What quantities in this situation vary? What quantities in the situation are constant (do not vary)?
Use the animation entitled “Box Variation” from the PowerPoint to explore how the quantities in the situation vary. Students should notice that the following quantities vary: the length of the side of the cutout, the length of the base of the box, the width of the base of the box, the volume of the box, the height of the box, the surface area of the box all vary. After posing the above questions while holding a conversation with the animation, students should be able to answer the following questions themselves.

Describe how the configuration of the box changes as the length of the side of the square cutout increases from 0.
Students should notice that the box starts as a flat short box and transforms to a larger volume box (that is more symmetrical) and returns to a tall, skinny box. As the cutout length continues to increase the paper will eventually be folded together.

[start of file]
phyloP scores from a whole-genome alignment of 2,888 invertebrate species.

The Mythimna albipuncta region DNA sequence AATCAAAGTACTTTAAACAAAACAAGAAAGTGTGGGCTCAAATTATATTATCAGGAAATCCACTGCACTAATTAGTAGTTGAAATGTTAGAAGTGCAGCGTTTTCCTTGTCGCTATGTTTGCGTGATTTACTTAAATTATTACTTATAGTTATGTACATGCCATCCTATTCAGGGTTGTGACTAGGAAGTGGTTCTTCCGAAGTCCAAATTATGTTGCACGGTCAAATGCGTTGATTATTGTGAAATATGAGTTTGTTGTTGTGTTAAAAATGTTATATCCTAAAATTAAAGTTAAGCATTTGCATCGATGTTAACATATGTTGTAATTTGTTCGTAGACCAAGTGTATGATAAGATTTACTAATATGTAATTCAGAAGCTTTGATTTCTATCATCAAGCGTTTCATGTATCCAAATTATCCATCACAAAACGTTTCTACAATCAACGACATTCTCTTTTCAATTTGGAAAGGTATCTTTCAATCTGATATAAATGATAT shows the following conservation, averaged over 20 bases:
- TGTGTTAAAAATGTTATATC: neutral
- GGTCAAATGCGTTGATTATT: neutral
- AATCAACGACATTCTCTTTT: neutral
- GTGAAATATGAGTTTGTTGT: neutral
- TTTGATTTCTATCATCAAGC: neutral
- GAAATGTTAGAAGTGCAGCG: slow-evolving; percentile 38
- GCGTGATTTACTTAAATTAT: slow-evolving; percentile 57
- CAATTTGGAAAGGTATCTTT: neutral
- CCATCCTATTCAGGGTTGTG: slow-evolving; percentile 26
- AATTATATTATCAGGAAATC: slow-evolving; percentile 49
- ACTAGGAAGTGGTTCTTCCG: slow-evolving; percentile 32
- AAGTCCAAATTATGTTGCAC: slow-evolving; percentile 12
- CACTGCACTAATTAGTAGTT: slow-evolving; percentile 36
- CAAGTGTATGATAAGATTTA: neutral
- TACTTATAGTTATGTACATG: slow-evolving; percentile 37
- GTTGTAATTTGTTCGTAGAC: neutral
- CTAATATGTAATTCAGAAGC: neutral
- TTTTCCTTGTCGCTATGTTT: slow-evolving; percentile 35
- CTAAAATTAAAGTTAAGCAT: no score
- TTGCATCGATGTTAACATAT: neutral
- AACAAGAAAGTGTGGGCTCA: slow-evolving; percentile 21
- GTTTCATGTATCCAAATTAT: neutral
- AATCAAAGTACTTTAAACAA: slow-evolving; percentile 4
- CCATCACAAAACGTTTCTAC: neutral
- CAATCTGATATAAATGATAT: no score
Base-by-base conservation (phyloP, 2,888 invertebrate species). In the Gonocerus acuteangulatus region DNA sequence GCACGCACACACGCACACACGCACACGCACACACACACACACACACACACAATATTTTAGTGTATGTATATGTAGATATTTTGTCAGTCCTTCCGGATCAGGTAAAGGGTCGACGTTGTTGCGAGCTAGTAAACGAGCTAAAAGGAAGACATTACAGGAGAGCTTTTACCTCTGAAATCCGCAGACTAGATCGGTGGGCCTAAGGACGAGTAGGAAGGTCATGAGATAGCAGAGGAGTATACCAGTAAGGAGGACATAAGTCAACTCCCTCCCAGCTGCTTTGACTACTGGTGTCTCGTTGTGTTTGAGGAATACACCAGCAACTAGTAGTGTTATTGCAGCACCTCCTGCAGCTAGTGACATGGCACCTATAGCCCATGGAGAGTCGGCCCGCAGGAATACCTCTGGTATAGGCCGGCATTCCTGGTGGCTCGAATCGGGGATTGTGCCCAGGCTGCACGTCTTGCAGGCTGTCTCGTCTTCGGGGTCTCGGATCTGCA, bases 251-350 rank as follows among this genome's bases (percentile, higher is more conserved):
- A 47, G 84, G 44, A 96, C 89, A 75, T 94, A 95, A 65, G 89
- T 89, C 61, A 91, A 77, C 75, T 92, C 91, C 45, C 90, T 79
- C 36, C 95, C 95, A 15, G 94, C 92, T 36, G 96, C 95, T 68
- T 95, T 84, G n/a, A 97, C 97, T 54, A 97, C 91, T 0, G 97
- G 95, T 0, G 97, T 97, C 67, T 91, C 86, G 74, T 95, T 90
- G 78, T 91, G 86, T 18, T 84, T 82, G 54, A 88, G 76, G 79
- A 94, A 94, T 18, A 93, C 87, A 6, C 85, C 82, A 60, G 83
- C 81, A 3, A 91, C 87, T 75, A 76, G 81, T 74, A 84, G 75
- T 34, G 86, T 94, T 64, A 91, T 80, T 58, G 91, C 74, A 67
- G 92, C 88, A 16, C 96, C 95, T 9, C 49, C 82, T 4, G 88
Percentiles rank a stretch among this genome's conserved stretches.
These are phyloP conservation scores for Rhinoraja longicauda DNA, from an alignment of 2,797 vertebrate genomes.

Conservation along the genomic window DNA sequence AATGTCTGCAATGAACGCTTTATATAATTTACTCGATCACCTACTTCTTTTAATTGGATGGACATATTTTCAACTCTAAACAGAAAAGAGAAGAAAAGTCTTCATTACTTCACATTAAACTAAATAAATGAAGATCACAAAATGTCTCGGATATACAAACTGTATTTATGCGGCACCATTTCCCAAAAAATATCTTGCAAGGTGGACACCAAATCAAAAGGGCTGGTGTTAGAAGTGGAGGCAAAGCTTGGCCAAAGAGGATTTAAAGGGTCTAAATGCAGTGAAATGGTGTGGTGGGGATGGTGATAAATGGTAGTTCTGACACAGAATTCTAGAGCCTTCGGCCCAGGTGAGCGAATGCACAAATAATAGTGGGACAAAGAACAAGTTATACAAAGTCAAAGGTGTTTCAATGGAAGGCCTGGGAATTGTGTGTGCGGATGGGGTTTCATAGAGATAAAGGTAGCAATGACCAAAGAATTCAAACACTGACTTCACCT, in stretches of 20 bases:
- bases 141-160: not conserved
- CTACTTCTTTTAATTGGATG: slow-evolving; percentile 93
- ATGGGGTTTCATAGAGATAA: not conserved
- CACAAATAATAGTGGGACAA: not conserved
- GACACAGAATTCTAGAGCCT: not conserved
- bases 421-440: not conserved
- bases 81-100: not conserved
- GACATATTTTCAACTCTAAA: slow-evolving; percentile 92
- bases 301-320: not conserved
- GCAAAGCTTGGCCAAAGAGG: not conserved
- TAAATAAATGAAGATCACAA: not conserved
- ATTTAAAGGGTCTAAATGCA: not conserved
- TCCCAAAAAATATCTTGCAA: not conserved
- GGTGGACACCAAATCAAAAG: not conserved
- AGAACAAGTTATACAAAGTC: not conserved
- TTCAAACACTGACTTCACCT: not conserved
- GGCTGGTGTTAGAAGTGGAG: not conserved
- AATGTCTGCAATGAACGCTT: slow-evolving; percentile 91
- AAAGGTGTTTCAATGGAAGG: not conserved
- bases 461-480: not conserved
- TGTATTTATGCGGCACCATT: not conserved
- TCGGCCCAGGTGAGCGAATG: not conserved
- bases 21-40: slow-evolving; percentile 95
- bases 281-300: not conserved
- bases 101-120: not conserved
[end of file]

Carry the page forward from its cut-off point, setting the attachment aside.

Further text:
Using the “Volume w/ Cubes” animation, describe how the volume of the box varies as the length of the side of the cutout varies from 0 to 4.25 inches. Recall the formula for the volume of a rectangular solid is V = l×w×h (read volume is equal to length time width time height). Use the animation to discuss why this formula makes sense.
As the length of the side of the cutout varies from 0 to a little less than 2 inches the box’s volume increases, then as the length of the side of the cutout varies from a little less than 2 inches to 4.25 inches the volume of the box decreases and is 0 again when the cutout length is 4.25.
This is a good time to help students conceptualize the difference between linear, square and cubic units. See Cubes Link to help students visualize the meaning of a cubic unit. Out data has revealed that many precalculus students have not yet made a distinction between a square and cubic unit. We can see that the volume is the number of cubic units (or cubes that are 1 inch on each side) that are needed to fill the box.